Chen said in a Cowen & Company research note: “Our industry consultants believe department stores will eventually devote less space to women’s apparel, and more to other categories, which tend to be more productive, including home, beauty, wellness, and electronics.”
1. http://onforb.es/1PkeK31 – Forbes
Walmart Closes Stores to Streamline Its Operations
GWal-Mart Stores, Inc. plans to shutter 269 stores, the most in at least two decades, as it abandons its experimental small-format Express outlets and looks to streamline the chain. The move by the largest private employer in the U.S. will affect about 10,000 jobs domestically at 154 locations, according to a statement issued by the firm. Overseas, the effort will eliminate 6,000 jobs and includes the closing of 60 money-losing stores in Brazil, a country where Wal-Mart has struggled. The plan will affect less than 1% of its total square footage and revenue, the company said.
Chief Executive Officer Doug McMillon took the step after reviewing the chain’s 11,600 stores, evaluating their financial performance and fit with its broader strategy. The move also marks the end of its pilot Wal-Mart Express program, a bid to create a network of small corner stores to compete with dollar-store chains and drugstores. Wal-Mart will continue its larger-size Neighborhood Markets effort, though 23 poor-performing stores in that chain will also be closed. The company is still expanding its footprint in the U.S., adding 69 new stores and 6,000 jobs in January alone. “We invested considerable time assessing our stores and clubs and don’t take this lightly,” McMillon said. “We are supporting those impacted with extra pay and support, and we will take all appropriate steps to ensure they are treated well.”
Wal-Mart shares have lost 29% of their value over the past 12 months, dragged down by slow growth and profit declines. “Some investors may be disappointed that the cuts are not deeper, said Brian Yarbrough, an analyst with Edward Jones. “I don’t think this is enough to move the needle,” he said. “I think they need to exit some markets totally and close a lot more than they are closing.”
The shutdowns will reduce earnings from continuing operations by about $0.20 to $0.22 a share, the Bentonville, Arkansas-based company said, with as much as $0.20 cents of that coming in the fourth quarter. Twelve of its massive supercenter stores, which employ an average of about 300 people, will be shuttered. Most of the closings will occur by the end of the month. Last year, Wal-Mart shut three supercenters.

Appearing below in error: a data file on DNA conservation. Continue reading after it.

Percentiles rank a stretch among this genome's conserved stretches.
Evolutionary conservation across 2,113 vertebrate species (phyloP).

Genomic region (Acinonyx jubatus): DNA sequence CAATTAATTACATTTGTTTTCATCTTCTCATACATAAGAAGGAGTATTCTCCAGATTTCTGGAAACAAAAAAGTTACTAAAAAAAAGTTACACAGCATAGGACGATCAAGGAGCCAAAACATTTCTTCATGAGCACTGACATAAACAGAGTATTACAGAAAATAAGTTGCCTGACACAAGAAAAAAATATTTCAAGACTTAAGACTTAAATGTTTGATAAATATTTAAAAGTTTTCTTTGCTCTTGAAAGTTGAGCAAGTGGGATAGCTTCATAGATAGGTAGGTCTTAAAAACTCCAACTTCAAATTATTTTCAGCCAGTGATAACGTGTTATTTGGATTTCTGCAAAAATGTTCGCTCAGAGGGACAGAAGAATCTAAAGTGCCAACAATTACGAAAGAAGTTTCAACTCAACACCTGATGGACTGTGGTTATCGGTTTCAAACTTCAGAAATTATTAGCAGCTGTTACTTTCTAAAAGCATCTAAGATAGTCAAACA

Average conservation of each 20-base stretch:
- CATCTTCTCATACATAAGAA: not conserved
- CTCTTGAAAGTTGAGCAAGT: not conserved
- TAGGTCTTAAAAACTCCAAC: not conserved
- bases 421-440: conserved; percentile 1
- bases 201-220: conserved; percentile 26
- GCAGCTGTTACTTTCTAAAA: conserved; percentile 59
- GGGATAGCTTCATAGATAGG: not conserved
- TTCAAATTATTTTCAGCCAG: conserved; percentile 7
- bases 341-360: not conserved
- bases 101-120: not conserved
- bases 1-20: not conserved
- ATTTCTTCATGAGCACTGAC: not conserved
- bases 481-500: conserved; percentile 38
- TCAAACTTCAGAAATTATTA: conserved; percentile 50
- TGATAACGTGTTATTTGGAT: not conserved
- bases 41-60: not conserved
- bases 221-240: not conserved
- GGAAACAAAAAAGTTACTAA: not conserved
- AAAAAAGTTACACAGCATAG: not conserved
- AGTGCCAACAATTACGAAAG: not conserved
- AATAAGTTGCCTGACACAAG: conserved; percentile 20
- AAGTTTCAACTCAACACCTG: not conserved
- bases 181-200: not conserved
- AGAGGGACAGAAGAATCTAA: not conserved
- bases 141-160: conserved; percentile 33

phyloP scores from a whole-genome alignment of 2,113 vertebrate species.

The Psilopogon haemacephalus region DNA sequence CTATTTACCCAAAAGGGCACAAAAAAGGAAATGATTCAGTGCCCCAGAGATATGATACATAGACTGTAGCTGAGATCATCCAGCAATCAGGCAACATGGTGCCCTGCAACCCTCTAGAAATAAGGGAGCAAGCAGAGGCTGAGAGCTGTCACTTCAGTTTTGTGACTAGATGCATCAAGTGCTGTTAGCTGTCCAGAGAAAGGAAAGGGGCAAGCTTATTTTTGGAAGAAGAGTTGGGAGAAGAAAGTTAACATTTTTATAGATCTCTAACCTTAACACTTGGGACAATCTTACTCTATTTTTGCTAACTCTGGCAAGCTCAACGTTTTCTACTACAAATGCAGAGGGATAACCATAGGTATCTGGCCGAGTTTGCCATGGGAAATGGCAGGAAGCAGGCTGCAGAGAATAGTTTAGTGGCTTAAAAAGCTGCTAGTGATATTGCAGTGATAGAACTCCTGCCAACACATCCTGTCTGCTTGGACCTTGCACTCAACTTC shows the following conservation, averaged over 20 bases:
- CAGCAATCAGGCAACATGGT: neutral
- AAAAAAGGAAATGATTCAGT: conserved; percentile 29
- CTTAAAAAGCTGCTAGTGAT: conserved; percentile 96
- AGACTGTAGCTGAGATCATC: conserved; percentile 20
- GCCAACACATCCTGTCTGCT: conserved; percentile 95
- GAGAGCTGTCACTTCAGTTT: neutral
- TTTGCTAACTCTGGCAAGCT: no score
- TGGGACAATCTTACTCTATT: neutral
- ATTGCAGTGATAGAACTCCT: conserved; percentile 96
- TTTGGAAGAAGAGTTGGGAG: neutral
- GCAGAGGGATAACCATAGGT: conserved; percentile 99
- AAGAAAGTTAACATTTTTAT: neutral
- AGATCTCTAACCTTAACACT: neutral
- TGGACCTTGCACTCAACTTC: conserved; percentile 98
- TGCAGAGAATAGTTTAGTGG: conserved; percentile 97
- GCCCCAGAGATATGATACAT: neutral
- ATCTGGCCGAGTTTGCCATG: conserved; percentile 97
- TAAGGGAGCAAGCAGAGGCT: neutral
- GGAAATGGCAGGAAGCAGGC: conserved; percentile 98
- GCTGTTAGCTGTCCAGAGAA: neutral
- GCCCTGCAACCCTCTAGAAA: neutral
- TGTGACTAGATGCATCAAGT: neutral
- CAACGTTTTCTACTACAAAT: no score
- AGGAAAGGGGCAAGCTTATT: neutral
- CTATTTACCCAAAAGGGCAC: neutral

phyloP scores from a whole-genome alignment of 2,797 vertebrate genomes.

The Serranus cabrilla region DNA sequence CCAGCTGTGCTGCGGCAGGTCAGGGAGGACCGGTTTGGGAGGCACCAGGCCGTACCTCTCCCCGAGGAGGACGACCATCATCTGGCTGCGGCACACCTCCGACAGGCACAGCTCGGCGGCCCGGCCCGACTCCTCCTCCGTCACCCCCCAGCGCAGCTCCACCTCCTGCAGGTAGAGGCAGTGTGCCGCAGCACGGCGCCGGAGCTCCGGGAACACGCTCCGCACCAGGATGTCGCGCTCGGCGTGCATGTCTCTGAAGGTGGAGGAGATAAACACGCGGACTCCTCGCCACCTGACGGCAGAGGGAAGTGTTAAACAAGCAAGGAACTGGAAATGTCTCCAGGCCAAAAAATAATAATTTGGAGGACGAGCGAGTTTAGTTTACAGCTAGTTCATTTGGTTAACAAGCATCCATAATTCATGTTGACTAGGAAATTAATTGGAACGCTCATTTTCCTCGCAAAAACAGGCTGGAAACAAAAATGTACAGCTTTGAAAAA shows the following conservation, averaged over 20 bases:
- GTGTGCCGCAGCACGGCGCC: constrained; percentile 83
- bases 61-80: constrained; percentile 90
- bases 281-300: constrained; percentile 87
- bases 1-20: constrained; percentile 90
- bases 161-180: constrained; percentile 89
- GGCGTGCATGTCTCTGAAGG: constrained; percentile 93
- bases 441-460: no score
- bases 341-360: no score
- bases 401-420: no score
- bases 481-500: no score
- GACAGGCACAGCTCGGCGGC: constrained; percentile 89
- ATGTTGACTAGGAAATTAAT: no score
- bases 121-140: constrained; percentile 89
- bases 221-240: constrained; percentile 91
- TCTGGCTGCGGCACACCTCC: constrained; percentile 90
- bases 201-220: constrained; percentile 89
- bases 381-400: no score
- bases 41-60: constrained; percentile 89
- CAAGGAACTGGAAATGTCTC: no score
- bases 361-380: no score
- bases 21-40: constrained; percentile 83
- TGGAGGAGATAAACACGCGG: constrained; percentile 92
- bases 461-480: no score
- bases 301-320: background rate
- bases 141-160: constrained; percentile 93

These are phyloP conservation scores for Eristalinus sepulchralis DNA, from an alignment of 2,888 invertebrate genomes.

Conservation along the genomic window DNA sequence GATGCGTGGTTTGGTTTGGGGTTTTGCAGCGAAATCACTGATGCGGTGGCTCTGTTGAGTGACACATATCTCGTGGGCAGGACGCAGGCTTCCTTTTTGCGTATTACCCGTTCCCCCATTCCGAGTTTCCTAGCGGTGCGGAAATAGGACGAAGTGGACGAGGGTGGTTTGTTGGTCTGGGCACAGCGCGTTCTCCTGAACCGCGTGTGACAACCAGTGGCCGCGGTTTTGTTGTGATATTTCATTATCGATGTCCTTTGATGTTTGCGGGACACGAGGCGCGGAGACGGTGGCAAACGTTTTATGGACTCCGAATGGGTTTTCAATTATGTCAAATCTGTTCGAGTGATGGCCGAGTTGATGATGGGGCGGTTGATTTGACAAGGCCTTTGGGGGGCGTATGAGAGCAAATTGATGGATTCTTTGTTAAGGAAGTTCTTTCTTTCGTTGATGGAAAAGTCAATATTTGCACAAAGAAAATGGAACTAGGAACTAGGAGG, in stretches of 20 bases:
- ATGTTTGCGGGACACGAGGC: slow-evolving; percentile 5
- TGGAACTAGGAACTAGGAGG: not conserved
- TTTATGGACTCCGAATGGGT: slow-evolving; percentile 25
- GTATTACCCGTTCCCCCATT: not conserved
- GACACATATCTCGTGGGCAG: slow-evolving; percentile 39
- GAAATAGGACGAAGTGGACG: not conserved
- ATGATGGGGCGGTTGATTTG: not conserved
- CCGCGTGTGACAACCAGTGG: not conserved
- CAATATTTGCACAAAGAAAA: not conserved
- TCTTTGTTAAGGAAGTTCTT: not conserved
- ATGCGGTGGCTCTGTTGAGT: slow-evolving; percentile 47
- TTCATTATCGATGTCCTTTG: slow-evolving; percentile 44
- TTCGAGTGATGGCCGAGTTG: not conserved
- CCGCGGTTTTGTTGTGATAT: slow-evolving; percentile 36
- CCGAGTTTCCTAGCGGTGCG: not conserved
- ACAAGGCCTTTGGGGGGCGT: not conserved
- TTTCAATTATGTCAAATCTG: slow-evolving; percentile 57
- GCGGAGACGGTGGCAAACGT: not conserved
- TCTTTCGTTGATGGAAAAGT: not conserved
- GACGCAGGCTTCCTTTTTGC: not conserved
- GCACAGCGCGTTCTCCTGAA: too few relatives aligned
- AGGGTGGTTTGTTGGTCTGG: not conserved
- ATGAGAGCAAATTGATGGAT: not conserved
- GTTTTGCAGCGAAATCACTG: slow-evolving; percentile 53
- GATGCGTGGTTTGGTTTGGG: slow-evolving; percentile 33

The closing of the smaller-format stores signals a retreat for Wal-Mart from one of its main efforts to try to boost slowing U.S. sales. When the company introduced the stores in 2011, the aim was to attract shoppers who didn’t want the hassle of going to a sprawling supercenter to pick up a carton of milk after work. Other retailers, including Target Corp., have also been making a push into smaller stores. The experiment seemed to be working. As recently as 2014, Wal-Mart announced plans to open an additional 90 Express stores and touted their “solid” sales growth. But the company said today it was planning instead to focus on the mid-sized Neighborhood Markets, which are about the size of a grocery store, and its supercenters, which sell everything from avocados to windshield wipers. The closings are good news for dollar store chains, which had the most to lose from Wal-Mart expanding its small format, said Yarbrough.
McMillon had signaled to investors that he was considering closing some stores during the company’s investor meeting in October. Still, the move does not mean Wal-Mart is reducing its overall U.S. stores, the retailer said. It plans to open 50 to 60 supercenters in the U.S. this year and 85 to 95 neighborhood markets, which are about the size of a typical grocery store. That is a slightly slower pace of growth than the 115 it added in 2014.
Wal-Mart has come under increased pressure to cut costs after giving a gloomy profit forecast for the next fiscal year. Earnings are expected to decrease 6% to 12% in the year ending January 2017. Sales have not been growing fast enough to offset the billions of dollars that Wal-Mart is spending on higher wages for its workers and improvements to its website.
The Good News Is . . .